PENALTY rates for shift workers will be protected under new changes to the Fair Work Act, Prime Minister Julia Gillard said on Thursday.
Ms Gillard announced the new modern awards objective to be created during an Australian Council of Trade Unions summit in Canberra.
The proposal will make penalty rates become a formal consideration when the Fair Work Commission sets national pay rates.
Ms Gillard said the changes would ensure penalty rates for those who worked unsocial, irregular or unpredictable hours would be formalised in law.
The announcement also was very similar to proposals put by various unions, including the ACTU, to the current FWC review of modern awards.
"Here, we are particularly discussing the two million Australians whose jobs are not secure today," Ms Gillard said.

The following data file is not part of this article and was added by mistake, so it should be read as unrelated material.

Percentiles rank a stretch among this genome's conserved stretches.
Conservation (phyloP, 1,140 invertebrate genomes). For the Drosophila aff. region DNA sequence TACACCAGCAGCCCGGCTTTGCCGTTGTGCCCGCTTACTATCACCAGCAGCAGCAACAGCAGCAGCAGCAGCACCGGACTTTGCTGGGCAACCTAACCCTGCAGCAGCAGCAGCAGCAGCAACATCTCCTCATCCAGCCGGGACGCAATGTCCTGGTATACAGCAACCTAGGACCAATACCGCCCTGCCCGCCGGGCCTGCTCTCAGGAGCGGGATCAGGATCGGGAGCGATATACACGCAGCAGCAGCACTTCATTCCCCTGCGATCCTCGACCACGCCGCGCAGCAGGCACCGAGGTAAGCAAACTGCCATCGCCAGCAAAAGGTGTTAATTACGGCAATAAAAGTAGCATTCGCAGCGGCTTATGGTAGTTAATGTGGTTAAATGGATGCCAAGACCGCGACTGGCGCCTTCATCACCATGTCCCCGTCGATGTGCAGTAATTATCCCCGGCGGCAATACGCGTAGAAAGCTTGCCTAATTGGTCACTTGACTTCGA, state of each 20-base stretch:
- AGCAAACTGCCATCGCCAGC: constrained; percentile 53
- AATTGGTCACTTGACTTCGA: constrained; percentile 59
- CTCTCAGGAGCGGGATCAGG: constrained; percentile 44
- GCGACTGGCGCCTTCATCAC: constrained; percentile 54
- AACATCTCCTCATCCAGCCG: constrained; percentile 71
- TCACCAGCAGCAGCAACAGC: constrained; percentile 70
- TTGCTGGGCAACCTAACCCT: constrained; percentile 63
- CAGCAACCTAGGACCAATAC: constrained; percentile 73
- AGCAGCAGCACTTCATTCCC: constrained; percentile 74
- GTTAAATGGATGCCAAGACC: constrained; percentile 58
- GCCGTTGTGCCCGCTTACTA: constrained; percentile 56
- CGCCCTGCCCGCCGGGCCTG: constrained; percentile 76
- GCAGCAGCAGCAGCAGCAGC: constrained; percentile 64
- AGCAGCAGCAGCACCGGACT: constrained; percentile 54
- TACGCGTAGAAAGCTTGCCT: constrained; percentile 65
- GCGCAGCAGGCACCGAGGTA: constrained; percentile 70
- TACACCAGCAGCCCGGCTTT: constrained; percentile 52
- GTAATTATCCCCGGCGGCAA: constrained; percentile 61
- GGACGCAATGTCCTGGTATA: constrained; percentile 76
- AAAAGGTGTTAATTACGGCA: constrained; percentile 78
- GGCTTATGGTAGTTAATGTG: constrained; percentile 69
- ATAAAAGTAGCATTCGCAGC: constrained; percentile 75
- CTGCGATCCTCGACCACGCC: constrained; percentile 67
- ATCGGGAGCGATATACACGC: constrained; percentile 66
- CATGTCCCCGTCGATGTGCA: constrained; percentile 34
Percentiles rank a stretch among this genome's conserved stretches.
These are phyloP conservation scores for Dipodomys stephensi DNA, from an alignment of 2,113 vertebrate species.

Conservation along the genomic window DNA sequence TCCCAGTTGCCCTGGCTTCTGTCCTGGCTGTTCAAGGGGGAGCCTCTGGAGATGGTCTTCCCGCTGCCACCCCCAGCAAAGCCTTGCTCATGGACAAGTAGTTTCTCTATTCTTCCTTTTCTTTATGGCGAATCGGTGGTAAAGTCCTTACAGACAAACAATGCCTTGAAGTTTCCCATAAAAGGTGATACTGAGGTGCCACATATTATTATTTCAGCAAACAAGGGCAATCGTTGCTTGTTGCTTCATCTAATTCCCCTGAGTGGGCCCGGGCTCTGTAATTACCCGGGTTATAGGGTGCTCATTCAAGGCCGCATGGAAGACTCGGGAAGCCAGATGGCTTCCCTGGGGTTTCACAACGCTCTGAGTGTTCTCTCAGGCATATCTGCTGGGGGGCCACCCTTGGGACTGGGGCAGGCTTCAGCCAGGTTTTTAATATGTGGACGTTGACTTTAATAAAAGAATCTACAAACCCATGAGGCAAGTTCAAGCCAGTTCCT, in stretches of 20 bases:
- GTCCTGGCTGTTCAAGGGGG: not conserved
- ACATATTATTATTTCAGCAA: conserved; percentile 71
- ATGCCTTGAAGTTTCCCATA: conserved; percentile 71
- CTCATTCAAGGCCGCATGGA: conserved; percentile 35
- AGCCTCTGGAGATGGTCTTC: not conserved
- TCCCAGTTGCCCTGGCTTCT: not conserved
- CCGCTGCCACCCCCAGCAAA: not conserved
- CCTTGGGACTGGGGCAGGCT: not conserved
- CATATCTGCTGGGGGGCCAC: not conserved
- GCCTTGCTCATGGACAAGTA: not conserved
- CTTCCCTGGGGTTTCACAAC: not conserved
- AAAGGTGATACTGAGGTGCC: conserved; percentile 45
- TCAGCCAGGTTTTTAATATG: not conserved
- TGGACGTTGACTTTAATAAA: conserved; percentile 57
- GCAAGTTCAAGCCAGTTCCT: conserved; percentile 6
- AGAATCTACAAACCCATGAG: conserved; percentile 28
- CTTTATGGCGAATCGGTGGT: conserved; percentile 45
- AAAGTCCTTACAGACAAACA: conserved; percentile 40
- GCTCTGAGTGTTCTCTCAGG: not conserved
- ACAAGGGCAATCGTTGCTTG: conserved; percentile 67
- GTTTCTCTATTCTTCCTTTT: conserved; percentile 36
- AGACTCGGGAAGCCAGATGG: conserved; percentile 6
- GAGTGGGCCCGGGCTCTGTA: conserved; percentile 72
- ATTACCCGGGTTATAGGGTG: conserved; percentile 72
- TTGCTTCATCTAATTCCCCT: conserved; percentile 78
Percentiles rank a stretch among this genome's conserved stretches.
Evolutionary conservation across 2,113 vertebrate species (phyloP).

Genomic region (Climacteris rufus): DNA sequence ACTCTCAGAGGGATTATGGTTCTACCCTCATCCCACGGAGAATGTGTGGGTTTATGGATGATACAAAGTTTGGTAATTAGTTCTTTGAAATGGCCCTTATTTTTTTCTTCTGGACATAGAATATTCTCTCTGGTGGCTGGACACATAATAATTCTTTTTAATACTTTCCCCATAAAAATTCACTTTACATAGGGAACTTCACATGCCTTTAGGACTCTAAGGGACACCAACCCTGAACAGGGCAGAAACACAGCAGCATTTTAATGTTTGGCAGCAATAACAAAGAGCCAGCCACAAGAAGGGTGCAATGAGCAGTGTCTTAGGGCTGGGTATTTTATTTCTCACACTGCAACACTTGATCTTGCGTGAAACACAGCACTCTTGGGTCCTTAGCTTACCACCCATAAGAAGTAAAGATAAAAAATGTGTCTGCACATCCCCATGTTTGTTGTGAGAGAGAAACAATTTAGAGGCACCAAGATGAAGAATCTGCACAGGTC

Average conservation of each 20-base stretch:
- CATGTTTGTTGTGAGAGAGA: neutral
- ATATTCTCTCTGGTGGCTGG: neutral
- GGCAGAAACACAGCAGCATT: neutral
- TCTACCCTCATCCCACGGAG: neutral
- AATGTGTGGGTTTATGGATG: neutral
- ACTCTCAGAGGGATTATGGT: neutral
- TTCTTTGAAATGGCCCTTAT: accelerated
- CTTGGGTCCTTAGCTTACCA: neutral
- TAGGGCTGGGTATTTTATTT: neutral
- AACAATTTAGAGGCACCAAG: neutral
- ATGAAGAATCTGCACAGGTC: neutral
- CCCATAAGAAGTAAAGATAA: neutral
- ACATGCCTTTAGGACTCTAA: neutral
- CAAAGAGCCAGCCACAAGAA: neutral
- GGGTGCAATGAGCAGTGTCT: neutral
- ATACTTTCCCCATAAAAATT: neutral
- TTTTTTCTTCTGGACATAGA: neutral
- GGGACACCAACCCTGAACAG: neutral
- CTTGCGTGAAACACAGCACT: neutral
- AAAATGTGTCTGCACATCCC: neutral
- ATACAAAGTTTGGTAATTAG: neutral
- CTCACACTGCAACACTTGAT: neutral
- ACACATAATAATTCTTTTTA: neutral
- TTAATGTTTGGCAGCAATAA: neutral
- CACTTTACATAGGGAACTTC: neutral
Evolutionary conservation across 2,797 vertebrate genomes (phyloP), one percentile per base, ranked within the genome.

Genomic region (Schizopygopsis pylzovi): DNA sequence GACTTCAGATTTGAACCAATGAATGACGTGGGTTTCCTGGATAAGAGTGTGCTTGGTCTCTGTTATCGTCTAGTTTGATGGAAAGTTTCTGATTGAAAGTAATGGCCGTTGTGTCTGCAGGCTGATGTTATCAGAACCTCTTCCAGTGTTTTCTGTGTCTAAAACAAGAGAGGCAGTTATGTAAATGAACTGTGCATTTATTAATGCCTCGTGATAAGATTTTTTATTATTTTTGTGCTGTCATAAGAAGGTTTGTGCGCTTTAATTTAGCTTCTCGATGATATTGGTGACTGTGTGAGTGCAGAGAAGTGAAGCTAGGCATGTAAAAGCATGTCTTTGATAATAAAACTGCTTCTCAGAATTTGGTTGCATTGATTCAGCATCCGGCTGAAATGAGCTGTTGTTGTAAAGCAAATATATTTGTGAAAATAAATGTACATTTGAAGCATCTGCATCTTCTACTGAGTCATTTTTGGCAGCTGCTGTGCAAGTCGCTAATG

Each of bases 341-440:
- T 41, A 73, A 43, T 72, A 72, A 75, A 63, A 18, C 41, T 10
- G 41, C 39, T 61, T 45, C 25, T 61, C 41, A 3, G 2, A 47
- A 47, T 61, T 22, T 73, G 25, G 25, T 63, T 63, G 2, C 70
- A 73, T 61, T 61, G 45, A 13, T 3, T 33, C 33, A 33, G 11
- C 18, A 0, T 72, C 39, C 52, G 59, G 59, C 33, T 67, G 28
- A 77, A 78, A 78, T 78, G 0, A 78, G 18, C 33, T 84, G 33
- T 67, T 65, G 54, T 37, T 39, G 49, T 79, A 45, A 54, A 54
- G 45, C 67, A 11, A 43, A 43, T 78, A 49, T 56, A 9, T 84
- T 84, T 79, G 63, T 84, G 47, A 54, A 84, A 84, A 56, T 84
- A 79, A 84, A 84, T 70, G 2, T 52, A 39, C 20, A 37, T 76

"Who don't know how many hours they'll work next week or next month - who can't save or plan to get ahead - whose opportunities in life are restricted and whose family's future is constrained, simply by the conditions of their employment."
Ms Gillard also spoke to the union audience about the Federal Government's planned reforms to the 457 visa program.
She said the reforms announced earlier in the week would help to ensure more jobs went to Australian workers, rather than to those on the temporary skilled visa.
"Employers must demonstrate that they are not nominating positions where a genuine shortage does not exist," she said.
"The enforceability of existing training requirements for businesses that use the program will be strengthened."
But the basis for those reforms was senior government allegations some business were rorting the visa program.
To date, no evidence has been revealed to prove, or disprove such allegations.
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